Courtesy of InStyle
The Academy Awards, commonly known as The Oscars, stretch all the way back to 1929. For the first time, a plethora of the countries most respected actors and actresses flooded into the Roosevelt Hotel, ready to receive that now beloved golden statuette. As the years passed by, The Oscars dished out more awards and collected more esteem. With the elegant red carpet laid out before each celebrity, all eyes would be glued and all cameras would be pointed toward the expensive garments draped around their bodies. The question on everyone’s mind: Who are you wearing?
The Oscars have grown to be a staple for American fashion, creating some of the most iconic looks to date. With the rise of award shows emerged a new market for designers to advertise. Jessica Pastors, stylist for Emily Blunt, told The Cut that designers are willing to pay celebrities 100,000 dollars to 250,000 dollars and their stylists 30,000 dollars to $50,000 dollars if their clothing makes an appearance on the red carpet.
Instead of contacting designers on an event-by-event basis, some celebrities opt to long-term brand collaboration. Actress, Jennifer Lawrence, accepted a 15 million dollar contract from Dior, which lasted three years and expired in 2017. For those three years, Lawrence was required to wear Dior fashion to each of her red carpet events.
The process of choosing what to wear, however, only begins when nominees are announced. This year’s Oscar nominees were revealed on January 13th, and The Oscars are held
on February 9th. No time is left to dawdle; the celebrities and their stylists must get to work.
The stylist’s job is to work with designers on behalf of their clients, representing what their celebrity is looking for. On rare occasions, a celebrity will be made a custom piece, but most commonly they will borrow from a designers collection. Celebrities go through a series of
fittings to determine which outfit they like the best. According to Vogue, it is not out of the norm for a stylist to obtain up to 60 dresses for their celebrity, giving him or her many options.
Because only one person can wear each item, the race to win your favorite piece can get competitive. Announcers and nominees are prioritized by designers in determining who they loan their clothes to. At the end of the day, for designers, it is all about getting the largest amount of people to see your work.
Usually the celebrity will begin the process of getting dressed in a hotel room close to where the event is being hosted. This is also where makeup and hair is perfected. It is the stylist’s responsibility to ensure that the clothes get where they need to be on time.
Celebrities do not just borrow clothes, however. Practically everything on their body, from shoes to purses to jewelry, is given to them by brands. All accessories and articles of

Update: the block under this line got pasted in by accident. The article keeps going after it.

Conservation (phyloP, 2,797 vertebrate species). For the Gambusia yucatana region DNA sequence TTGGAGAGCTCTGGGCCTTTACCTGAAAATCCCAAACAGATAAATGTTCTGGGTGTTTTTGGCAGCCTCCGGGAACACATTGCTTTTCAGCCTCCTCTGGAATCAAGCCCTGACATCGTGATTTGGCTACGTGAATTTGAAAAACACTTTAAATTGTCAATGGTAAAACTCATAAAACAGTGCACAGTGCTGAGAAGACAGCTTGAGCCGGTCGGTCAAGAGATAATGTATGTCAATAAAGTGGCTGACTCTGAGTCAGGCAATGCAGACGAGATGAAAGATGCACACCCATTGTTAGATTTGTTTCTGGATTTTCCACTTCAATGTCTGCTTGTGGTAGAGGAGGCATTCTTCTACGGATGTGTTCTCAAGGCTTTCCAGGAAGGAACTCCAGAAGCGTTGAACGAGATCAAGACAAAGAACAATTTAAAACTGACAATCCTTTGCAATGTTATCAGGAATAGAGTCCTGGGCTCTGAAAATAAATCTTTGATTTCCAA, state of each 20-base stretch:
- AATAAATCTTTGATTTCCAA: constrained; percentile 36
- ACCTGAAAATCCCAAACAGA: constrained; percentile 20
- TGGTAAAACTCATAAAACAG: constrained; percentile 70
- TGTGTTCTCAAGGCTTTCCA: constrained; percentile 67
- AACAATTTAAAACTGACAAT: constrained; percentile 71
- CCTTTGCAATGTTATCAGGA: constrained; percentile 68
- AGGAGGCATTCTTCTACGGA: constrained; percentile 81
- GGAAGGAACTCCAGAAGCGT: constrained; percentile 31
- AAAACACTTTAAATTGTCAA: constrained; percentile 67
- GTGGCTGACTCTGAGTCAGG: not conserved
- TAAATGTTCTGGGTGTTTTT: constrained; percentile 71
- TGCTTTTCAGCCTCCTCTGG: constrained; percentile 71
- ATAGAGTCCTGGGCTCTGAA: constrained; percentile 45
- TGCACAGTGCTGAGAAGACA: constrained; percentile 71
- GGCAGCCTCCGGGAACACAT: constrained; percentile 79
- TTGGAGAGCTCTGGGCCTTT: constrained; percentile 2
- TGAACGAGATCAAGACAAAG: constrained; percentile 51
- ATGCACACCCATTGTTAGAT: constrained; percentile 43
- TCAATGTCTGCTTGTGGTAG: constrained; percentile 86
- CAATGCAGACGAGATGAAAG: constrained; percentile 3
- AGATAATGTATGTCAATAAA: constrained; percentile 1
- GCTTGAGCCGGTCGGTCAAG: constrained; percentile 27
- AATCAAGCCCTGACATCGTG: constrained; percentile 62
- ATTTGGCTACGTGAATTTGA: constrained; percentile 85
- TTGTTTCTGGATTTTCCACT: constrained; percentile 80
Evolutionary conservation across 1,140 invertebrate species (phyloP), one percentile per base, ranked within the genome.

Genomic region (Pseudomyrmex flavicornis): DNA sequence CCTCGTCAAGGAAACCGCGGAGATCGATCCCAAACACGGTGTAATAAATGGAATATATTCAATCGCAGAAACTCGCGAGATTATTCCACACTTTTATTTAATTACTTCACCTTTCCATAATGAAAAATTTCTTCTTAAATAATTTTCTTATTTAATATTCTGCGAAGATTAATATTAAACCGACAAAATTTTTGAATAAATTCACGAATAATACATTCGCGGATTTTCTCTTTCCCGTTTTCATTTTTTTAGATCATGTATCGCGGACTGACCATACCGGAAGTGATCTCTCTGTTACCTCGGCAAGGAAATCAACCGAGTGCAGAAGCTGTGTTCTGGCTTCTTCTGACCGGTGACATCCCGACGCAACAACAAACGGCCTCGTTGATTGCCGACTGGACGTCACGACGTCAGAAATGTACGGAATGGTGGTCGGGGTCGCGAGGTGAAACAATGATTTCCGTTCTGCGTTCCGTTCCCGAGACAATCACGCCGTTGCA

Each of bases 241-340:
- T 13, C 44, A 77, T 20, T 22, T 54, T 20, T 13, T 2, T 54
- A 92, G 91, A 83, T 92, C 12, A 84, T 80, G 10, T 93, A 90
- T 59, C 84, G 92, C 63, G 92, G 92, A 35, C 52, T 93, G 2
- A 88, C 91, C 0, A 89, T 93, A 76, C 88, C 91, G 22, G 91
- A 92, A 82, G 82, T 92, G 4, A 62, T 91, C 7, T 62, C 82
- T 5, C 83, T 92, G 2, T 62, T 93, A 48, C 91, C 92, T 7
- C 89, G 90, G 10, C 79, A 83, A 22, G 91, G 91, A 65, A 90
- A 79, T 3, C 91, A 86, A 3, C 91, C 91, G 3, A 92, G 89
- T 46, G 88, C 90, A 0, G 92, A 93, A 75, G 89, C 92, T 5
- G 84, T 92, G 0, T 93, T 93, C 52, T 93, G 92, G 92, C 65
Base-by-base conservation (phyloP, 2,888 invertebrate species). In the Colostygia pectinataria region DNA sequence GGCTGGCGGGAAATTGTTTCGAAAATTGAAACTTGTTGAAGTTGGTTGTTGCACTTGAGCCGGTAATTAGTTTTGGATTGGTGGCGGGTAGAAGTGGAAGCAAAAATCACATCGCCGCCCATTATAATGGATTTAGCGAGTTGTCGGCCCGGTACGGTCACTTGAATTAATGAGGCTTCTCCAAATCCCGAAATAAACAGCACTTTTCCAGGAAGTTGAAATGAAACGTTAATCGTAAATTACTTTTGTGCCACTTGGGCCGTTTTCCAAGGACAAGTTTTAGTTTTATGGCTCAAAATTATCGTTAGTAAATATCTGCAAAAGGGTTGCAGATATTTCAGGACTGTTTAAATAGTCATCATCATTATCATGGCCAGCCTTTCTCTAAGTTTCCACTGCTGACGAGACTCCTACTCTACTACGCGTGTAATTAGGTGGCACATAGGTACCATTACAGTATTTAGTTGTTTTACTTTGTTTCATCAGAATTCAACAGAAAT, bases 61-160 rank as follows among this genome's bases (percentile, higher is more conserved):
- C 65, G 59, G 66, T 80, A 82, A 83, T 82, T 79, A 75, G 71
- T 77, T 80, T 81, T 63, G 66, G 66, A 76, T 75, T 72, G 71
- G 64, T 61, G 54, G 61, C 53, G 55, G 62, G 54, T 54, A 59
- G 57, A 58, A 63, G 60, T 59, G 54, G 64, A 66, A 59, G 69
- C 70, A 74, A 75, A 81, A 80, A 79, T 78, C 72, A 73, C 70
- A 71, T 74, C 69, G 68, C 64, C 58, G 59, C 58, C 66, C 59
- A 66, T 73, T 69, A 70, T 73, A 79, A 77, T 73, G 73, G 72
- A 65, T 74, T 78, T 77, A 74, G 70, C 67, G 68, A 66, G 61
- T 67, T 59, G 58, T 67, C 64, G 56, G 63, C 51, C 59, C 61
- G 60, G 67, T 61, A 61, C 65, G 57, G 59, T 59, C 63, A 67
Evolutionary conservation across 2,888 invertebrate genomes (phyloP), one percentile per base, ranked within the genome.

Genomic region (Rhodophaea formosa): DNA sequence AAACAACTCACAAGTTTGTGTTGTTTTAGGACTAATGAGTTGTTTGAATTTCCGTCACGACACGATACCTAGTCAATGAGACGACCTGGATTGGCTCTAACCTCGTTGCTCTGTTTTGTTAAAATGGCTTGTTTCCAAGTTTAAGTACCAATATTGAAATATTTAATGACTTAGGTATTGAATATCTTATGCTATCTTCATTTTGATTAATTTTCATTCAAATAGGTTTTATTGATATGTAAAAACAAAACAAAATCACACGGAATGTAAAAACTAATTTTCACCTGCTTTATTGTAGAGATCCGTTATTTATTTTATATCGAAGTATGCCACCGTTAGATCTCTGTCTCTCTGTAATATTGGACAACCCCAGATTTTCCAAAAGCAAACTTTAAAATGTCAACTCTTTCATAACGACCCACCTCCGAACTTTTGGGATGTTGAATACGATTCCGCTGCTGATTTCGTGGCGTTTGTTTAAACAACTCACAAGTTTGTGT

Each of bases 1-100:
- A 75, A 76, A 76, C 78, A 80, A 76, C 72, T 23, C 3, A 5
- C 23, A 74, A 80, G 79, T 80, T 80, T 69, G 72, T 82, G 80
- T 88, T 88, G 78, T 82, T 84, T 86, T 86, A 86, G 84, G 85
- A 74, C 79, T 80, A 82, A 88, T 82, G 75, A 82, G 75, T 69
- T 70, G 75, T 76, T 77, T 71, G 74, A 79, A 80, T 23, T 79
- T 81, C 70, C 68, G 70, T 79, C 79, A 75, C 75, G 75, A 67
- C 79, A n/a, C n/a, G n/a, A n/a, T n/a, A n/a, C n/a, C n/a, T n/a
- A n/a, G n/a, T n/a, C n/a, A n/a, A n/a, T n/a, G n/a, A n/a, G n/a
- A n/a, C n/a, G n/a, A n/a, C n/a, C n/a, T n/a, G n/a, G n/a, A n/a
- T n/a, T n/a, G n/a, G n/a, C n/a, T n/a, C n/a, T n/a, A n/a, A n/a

clothing are usually returned in one to two days following the event.
Actress, Lady Gaga, made headlines last year for sporting a 30 million dollar necklace at the Oscars red carpet, loaned to her by Tiffany & Co.. Fans were shocked to see that 128-carat yellow diamond sparkling around her neck. It was last worn in 1961 by actress Audrey Hepburn, in a photoshoot for her role in “Breakfast at Tiffany’s”.
In recent years, a celebrities fashion choice has usually gone beyond money or vanity. At the 2018 Golden Globe Awards, for example, many celebrities wore black in support of Times
Up, a movement protesting sexual harassment.
Actor, Billy Porter, told Vogue, “My goal is to be a walking piece of political art every time I show up. To challenge expectations.”
At last year’s Oscars, Porter wore a revolutionary tuxedo and ball gown hybrid, made custom by Christian Siriano. The femininity of a long velvet gown was intertwined with the masculinity of a black suit jacket and bow tie.
Danielle Kaplan (‘21) is fascinated by these evolving trends, and from a young age, began sewing her own clothes and creating her own accessories.
“I’ve made about everything. From shirts to dresses, to purses and bags,” Kaplan said.
Kaplan pays attention to the fashion showcased in events like The Oscars, which serve as inspiration and add to her understanding of the fashion industry.
“[Award show fashion is] usually fancier and everyone tries to wear something that [no one has] ever seen before, so it’s interesting,” said Kaplan.
With the 92nd Oscars quickly approaching, stylists and designers work frantically behind the scenes in preparation. Undoubtedly, a number of hefty contracts with large checks are in the midst of finalization, as celebrities secure their favorite outfit. Who knows what they will have in store this year.